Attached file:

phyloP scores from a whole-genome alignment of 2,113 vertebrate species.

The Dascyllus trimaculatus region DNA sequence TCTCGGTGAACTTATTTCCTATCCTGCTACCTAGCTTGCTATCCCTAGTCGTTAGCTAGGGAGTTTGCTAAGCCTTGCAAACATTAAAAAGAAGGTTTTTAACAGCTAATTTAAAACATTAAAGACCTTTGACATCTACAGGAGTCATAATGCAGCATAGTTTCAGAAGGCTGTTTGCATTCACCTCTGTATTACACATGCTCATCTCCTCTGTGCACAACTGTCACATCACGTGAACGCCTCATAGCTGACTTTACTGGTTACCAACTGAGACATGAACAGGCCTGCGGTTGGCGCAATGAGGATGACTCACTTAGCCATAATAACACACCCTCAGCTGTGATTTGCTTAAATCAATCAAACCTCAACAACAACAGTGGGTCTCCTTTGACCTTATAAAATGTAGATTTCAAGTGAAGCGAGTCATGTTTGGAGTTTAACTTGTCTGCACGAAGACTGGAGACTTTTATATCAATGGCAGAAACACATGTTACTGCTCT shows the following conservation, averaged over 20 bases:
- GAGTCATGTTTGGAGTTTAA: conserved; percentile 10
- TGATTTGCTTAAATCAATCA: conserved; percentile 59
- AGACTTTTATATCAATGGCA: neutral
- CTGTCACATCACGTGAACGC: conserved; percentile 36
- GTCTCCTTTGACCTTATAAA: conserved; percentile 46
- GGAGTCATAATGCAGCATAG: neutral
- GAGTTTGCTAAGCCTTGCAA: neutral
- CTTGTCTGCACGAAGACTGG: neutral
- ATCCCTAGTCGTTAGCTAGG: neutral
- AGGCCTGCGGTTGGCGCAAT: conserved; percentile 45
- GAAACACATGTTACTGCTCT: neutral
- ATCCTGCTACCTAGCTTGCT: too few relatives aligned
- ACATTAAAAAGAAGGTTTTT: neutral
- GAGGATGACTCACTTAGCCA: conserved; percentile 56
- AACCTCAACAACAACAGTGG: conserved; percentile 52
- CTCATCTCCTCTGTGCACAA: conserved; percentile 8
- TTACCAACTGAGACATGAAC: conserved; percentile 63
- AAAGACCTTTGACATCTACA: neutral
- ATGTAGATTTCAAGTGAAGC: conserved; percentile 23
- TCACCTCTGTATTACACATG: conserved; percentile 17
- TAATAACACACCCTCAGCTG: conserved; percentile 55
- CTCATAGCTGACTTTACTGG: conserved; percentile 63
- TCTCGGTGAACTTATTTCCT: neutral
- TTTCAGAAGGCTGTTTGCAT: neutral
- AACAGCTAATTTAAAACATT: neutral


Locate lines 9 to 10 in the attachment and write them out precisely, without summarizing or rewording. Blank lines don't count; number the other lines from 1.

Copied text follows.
- GAGTTTGCTAAGCCTTGCAA: neutral
- CTTGTCTGCACGAAGACTGG: neutral